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  • Endocrine and Surgical Complications in Pure Endonasal Endoscopic Transsphenoidal Surgery: Contemporary Single Surgeon Experience in 420 Cases

    Final Number:
    519

    Authors:
    Kenneth De Los Reyes MD, MSc; Ning Lin MD; Matheus Kitamura MD; Michael Robert Raber MD; Garni Barkhoudarian MD; Edward R Laws, Jr., MD, FACS

    Study Design:
    Other

    Subject Category:

    Meeting: Congress of Neurological Surgeons 2013 Annual Meeting

    Introduction: Some authors report fewer major complications in endoscopic transsphenoidal pituitary surgery than microscopic surgery. Few have reported their experience with non-pituitary lesions and many inconsistently report endocrine complications. We report the major endocrine and surgical complications after pure endoscopic transsphenoidal surgery in a consecutive series of 420 cases by a single surgeon.

    Methods: A retrospective review of all patients who underwent endoscopic endonasal transsphenoidal surgery from April 1, 2008 to August 1, 2012 at the Brigham and Women’s Hospital was performed. Extended transsphenoidal approaches were included. We excluded cases with operating microscope use. We recorded all basic demographic and clinical characteristics as well as details of major complications. Basic statistical analysis and multivariate logistic regression was performed.

    Results: There were 102 major complications (in 83 patients) among the 420 purely endoscopic transsphenoidal cases (24.2%). The mean age was 47.6 years old (10-80), and 57% were female. Pituitary adenomas accounted for 304 (72.4%) cases, and 82 (19.5%) were recurrences. Endocrine dysfunction occurred in 50 (11.9%) patients, with 4.1% developing new central adrenal insufficiency, 2.9 % permanent diabetes insipidus, and 5.0 % symptomatic hyponatremia. “Approach” related adverse events occurred in 22 (5.2%) patients: 3.8 % had epistaxis and 1.5 % sinusitis. Other complications included CSF leak (2.4%), vascular injury (0.5%), cranial nerve palsy (1.4%), and meningitis (1.0%). Extended transsphenoidal cases (p=0.003) and non-adenomas (p=0.01) were associated with higher risk of post-operative complication. Multivariate logistic regression revealed that an extended approach was the only independent risk factor for a major complication, OR 4.51 (CI 1.49 – 13.68).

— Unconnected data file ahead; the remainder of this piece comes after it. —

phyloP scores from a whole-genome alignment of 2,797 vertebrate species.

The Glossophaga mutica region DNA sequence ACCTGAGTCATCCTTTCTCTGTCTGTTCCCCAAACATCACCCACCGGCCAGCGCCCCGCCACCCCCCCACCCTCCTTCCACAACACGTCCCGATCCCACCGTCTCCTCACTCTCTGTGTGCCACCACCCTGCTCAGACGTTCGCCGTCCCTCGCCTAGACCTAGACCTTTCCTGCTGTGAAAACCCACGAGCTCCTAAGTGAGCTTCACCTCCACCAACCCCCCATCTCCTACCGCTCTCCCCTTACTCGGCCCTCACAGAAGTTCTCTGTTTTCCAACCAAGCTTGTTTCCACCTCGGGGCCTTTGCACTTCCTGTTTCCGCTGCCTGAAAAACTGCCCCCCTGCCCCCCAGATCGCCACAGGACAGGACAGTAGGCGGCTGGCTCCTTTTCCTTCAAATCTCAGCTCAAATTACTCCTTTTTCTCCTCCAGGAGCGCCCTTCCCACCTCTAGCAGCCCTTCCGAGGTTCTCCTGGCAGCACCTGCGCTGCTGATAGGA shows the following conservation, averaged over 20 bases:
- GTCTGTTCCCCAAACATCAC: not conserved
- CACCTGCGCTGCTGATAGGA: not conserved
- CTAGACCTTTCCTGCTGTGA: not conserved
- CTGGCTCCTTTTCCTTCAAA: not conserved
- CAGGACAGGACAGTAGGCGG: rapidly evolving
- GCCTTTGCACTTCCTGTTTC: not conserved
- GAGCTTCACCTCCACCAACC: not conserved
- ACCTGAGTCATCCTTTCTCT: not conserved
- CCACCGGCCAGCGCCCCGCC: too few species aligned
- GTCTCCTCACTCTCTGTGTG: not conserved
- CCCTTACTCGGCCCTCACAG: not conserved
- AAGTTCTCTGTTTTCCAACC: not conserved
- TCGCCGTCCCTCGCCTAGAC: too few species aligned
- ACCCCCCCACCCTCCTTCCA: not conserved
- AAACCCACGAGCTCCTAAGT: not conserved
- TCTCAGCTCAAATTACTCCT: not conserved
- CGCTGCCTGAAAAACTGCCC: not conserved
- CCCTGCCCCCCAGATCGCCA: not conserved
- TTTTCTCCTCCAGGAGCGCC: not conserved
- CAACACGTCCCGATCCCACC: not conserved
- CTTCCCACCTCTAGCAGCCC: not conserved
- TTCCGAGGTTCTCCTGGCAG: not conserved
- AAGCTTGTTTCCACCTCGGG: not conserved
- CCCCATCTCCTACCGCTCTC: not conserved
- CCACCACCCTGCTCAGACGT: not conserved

Conclusions: Though endoscopic transsphenoidal surgery has its advantages, major complications still occur. Strategies to reduce complications are discussed. Recognition of these complications helps inform patients and better prepare surgeons, particularly in extended cases.

    Patient Care: This study helps the neurosurgeon anticipate complications in endoscopic transsphenoidal surgery and be better prepared for managing them and avoiding them, thereby improving patient care and outcome. The neurosurgeon can also better disclose and inform the pre-operative patient of the inherent risks to endoscopic transsphenoidal surgery.

    Learning Objectives: By the conclusion of this session, participants should be able to: 1)Describe the major complications of endoscopic transsphenoidal surgery 2)Describe risk factors for major complications in endoscopic transsphenoidal surgery, 3)Understand strategies and be more prepared for minimizing major complications in endoscopic transsphenoidal surgery 4)Inform patients of the likelihood of a major complications prior to surgery

    References:

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